Tuesday, October 7, 2008


What can I say? But a captivating graphic
novel from "God of Manga" Osamu Tezuka.
(creator of Astro boy and the like) Starting off,
Tezuka's style is much more reminiscent of older
American counterparts, such as Tex Avery and the
Warner brother's lot. Not to diminish this, you can
clearly see where current anime takes it's
templates from the master, with the exaggerated
eyes, and breathtaking landscape and details. His
work though isn't so uniform, so to speak.
I really enjoyed his work on the Phoenix anthology series.

The character designs evoke more of a
Disney-ish feel, of clearly lined, very simple
makeup. I, myself, enjoy comics, or graphic
novels that have very simple cartoonish
characters, yet the story is the complete
opposite taking on serious themes.
Don't get me wrong, I'm not stuck in
that mindset, but, I do have an affinity
towards dueling opposites even in storytelling
in the visual medium. This is a prime example
of that type of drastic interplaying.

This story focuses primarily on two
protagonists as well as other major
players. It's not so much as there is
a main character so to speak,
even though, the book is clearly titled
BUDDHA, he's merely shown as a child
in vignettes that don't particularly play
a role in the main story. Yet, I leave that
mention with an asterisk, because while
the main narrative is playing out, his story is
directly affected by the plot.
Yet it doesn't work in vice versa.

Tatta above, Chapra below

Coming to the main protagonists of this
tale, there is the sweet natured, Chapra,
and the ne'erdowell street urchin Tatta.
Both are living extremely difficult lives, due
to the caste system which is highly pervasive
in the Indian culture. Suffice to say these two
lives intersect, then intertwine with
disastrous results. Not necessarally of their
own doing so to speak, but of the unfortunate
stigma attached to them for not being birthed
in the "right" bloodline.

Now I don't mean to belittle the importance
of other characters, such as Chapra's
mother, and the Brahmin priest Naradatta,
are integral to the plot. There are protagonist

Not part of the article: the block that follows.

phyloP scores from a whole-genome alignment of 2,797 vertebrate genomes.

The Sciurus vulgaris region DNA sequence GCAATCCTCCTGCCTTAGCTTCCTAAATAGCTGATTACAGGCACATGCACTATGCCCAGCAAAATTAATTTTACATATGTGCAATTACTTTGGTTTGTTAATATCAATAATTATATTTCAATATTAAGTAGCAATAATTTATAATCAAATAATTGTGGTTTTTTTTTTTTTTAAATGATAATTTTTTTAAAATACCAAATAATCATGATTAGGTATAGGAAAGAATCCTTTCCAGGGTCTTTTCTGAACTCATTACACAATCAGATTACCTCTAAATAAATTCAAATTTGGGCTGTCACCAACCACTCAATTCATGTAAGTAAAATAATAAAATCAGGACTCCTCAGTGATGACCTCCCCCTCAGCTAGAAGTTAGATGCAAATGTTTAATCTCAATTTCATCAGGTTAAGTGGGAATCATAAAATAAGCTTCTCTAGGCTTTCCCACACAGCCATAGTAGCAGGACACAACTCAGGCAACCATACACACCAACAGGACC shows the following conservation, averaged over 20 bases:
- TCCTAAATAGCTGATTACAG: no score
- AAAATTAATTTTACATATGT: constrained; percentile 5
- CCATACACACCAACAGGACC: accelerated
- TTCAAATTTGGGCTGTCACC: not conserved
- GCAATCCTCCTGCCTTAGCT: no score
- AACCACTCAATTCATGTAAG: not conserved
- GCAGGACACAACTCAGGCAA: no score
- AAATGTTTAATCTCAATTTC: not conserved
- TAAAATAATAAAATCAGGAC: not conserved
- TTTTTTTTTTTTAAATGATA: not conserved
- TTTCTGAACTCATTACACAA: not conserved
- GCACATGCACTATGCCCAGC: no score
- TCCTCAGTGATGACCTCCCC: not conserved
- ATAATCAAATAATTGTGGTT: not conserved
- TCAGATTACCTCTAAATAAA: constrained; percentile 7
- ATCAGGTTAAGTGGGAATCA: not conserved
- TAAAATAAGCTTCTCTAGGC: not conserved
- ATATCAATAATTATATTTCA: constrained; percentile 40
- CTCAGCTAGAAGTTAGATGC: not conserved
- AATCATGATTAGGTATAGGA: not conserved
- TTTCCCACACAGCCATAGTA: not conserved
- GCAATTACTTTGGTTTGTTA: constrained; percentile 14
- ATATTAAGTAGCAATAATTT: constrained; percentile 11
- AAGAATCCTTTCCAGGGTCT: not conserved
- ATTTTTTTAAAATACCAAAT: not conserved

and antagonists all over the place, without the
overall structure being muddled. A highly
skilled storyteller like Tezuka is able to craft
with seemingly ease. The overall structure of
the piece is highly political, spiritual, saddening,
yet peppered with humor to alleviate some of the shocking
moments which occur in the book.

It chronicles the rise of Chapra from skilled
marksman on the lowest rung of the caste
system to the adopted son of a warrior general.
As well as, the tough little scamp Tatta who
has godly magical powers, seeking vengeance
for various reasons. Both playing an integral
role, I believe, to a larger story. The idea of warring
nations and the public that suffers beneath them
is something we can all relate to. Since this Graphic
novel is the first in a series of books. I will say it is
defenitley worth it to take a look at this book, it
marries the ideals of Buddhism without feeling
preachy, I am not a practitioner of said religion,
But I like to see what else is going on in this world.
(though this probably is the least correct way to do it!)

Anyways, the book, though it's the beginning,
certainly has a thrilling ending that I was certainly
not prepared for, but has a seed planted for the future
editions. Plus Chip Kidd (my favorite cover artist)
designed all the book jackets. So just for wonderful
art alone take a look at this book.

Chip Kidd's spines for the book jackets

Available at all stores and the New York public library.


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